Both CIS and BIS channels offer the flexibility of transmitting data securely (encrypted) or openly (unencrypted). Both channels are subdivided into regular time units called isochronous events. Each event is further divided into one or more subevents. Each subevent corresponds to a different radio channel and it is used to transmit isochronous packet data units (PDUs). Flushing mechanisms are used to remove expired data from the channels.

Additionally, both CIS and BIS use isochronous groups—Connected Isochronous Group (CIG) for CIS and Broadcast Isochronous Group (BIG) for BIS—to provide a common timing reference necessary to synchronise data reception across the multiple independent receivers.

Fig 2. An Isochronous Broadcaster that transmits the isochronous data via two separate BIG streams

Figure 3 shows a CIG with two CIS Streams. A CIG allows the Central device to set up and group several CIS channels. These channels are independent but have time correspondence at the application layer. 

For example, for the CIG in Figure 3, one channel could carry a CIS Stream for left audio. The other could stream the right audio. Or, both channels could carry CIS Streams for the same audio but in different languages.

The Peripheral devices receiving CISes from the same CIG are expected to use the CIG’s timing information to synchronize their data reception. This ensures they present data to their Hosts at the same time. This setup is useful for applications such as multi-stream audio on truly wireless earbuds.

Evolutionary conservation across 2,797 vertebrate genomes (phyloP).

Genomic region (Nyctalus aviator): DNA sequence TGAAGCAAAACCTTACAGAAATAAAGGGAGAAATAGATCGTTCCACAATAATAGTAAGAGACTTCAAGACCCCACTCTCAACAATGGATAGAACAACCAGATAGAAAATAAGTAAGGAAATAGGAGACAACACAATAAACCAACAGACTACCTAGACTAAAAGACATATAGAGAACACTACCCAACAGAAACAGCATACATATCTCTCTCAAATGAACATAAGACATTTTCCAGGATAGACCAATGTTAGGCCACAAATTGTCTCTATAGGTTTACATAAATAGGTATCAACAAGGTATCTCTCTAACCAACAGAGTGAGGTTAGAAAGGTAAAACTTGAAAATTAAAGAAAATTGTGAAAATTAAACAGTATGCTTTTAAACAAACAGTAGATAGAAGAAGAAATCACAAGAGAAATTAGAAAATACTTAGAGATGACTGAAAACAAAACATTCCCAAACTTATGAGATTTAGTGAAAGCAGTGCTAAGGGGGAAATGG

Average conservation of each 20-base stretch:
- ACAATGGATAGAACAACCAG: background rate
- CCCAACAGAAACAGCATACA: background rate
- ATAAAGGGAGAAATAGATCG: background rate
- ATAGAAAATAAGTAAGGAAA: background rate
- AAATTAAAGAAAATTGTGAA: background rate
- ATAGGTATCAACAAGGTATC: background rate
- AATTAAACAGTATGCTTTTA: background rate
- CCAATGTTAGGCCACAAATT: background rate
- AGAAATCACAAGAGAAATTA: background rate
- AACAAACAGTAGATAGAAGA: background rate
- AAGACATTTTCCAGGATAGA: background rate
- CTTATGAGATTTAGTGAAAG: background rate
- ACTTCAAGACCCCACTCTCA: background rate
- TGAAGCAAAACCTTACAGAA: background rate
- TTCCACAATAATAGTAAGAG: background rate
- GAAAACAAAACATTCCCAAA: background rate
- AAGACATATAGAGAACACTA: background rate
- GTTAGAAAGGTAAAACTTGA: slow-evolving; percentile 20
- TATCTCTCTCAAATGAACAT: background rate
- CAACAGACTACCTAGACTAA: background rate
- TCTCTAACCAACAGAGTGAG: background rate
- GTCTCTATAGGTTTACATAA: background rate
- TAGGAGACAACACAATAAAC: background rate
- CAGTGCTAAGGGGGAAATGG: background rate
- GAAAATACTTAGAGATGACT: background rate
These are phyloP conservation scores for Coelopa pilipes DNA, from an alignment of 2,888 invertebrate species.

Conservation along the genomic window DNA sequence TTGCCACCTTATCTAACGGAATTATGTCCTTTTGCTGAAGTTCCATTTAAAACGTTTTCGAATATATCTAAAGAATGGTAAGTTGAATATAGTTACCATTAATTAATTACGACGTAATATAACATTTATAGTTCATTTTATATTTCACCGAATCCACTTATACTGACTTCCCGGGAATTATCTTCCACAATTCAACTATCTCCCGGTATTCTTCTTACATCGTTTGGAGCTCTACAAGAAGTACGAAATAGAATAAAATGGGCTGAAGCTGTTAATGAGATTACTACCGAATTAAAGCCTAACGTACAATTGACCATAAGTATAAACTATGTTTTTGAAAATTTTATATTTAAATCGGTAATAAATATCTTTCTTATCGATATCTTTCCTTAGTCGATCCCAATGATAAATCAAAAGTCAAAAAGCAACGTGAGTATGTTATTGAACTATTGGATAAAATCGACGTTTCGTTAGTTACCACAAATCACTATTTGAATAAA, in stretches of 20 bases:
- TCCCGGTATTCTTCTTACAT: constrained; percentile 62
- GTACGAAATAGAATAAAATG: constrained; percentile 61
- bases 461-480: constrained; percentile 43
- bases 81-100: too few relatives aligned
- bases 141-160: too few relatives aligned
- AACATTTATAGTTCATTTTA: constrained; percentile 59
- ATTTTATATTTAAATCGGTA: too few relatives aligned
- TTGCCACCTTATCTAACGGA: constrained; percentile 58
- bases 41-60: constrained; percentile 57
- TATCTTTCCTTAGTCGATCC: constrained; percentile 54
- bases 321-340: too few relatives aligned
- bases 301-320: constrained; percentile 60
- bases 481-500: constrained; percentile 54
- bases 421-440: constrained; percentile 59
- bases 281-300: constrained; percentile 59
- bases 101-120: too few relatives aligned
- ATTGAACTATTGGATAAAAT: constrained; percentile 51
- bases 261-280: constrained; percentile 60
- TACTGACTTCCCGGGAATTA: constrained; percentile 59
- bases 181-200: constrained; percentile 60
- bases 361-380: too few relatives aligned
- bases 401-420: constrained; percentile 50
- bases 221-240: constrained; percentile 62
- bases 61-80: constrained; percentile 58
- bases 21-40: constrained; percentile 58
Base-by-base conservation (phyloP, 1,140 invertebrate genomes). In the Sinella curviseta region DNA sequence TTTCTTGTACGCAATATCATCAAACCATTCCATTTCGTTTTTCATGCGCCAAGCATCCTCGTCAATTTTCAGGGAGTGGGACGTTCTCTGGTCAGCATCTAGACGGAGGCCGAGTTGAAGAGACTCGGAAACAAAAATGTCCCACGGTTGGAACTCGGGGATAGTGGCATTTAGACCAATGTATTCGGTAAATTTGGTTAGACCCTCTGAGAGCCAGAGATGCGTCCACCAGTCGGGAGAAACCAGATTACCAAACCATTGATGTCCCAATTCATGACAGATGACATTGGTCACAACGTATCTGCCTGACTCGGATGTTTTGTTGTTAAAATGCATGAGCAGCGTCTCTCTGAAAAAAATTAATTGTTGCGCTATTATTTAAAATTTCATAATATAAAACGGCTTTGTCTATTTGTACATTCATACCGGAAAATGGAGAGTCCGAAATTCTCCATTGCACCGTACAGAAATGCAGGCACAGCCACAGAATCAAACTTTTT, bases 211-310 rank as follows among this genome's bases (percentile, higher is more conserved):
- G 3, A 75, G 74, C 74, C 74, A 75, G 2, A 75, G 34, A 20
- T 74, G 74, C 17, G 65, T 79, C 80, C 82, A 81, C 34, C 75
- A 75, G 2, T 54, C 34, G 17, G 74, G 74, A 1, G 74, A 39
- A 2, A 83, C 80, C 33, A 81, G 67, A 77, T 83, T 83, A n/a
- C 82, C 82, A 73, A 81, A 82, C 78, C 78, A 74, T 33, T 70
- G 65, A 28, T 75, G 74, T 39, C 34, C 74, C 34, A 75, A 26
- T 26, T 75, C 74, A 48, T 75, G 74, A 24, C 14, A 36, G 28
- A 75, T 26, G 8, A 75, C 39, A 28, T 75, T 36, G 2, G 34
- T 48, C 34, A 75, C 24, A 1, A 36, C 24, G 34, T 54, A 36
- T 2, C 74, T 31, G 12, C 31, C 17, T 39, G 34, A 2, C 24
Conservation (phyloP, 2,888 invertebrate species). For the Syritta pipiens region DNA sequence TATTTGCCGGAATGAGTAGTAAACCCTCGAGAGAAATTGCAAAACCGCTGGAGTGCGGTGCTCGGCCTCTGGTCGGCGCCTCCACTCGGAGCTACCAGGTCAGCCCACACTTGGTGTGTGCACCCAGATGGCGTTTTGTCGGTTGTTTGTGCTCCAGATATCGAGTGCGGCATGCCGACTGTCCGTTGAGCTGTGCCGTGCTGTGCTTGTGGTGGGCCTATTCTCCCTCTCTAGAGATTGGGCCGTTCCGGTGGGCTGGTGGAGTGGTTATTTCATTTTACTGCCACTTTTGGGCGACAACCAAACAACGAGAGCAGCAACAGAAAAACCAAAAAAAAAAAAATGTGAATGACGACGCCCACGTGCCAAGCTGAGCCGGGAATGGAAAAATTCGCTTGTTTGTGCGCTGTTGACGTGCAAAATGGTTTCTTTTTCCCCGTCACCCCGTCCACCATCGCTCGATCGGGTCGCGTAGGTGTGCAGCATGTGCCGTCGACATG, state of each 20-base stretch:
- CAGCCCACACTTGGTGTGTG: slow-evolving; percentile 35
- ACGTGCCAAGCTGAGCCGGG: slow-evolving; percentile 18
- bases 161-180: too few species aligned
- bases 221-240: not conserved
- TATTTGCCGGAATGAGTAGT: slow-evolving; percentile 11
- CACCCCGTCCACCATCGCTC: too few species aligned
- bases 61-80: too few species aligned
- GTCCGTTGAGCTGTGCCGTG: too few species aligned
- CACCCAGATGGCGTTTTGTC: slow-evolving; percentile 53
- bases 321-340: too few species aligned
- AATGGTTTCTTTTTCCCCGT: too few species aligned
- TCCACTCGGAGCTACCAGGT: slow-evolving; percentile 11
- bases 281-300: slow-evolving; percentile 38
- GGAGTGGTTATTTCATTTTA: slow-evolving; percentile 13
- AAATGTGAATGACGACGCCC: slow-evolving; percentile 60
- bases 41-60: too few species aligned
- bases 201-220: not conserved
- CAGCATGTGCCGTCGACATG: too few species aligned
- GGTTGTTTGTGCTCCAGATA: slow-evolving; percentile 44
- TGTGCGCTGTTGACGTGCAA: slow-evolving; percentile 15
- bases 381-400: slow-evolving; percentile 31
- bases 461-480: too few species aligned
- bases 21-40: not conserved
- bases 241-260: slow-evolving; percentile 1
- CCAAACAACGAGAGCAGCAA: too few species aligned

Fig 3. Isochronous data transfer via a CIG with two CIS streams


In a CIS channel, data is transmitted via CIS Data PDUs, containing isochronous user data, or CIS Null PDUs, which carry no data and provide an acknowledgement. 

Each PDU comprises a 16-bit header and a payload up to 251 octets, with an optional Message Integrity Check (MIC) for encrypted data.

Fig 4. Isochronous Physical Channel PDU and the Connected Isochronous PDU header

The CIS PDU header contains the following key fields:

  • LLID (Link Layer ID): This field indicates whether the payload data is fragmented or complete and specifies if it is framed or unframed. In a CIS Null PDU, the LLID is reserved for future use (RFU).
  • NESN and SN (Next Expected Sequence Number) and (Sequence Number): These fields work together to provide a system for acknowledgements and a method to ensure the correct ordering of received packets at the Link Layer (LL). In a CIS Null PDU, the SN is RFU.
  • CIE (Closed Isochronous Event): It is used by the Central or Peripheral devices to close CIS events early.
  • NPI (Null Payload Indicator): Differentiates between CIS Data and CIS Null PDUs. It is set only in the latter.
  • Length: It specifies the size of the payload and includes the MIC, if present.

Acknowledgement and Flow Control

The Central and Peripheral devices manage packet sequence and acknowledgments using the 1-bit SN and NESN fields in the CIS PDU header. Both fields work by incrementing from 0 to 1 and then back to 0 to track and confirm packet order and receipt.

The SN field numbers packets in sequence. For instance, sending a packet with SN 0 indicates the next will be SN 1. This alternation helps the receiver track the sequence. The NESN field tells the sender the sequence number of the next packet the receiver expects to receive.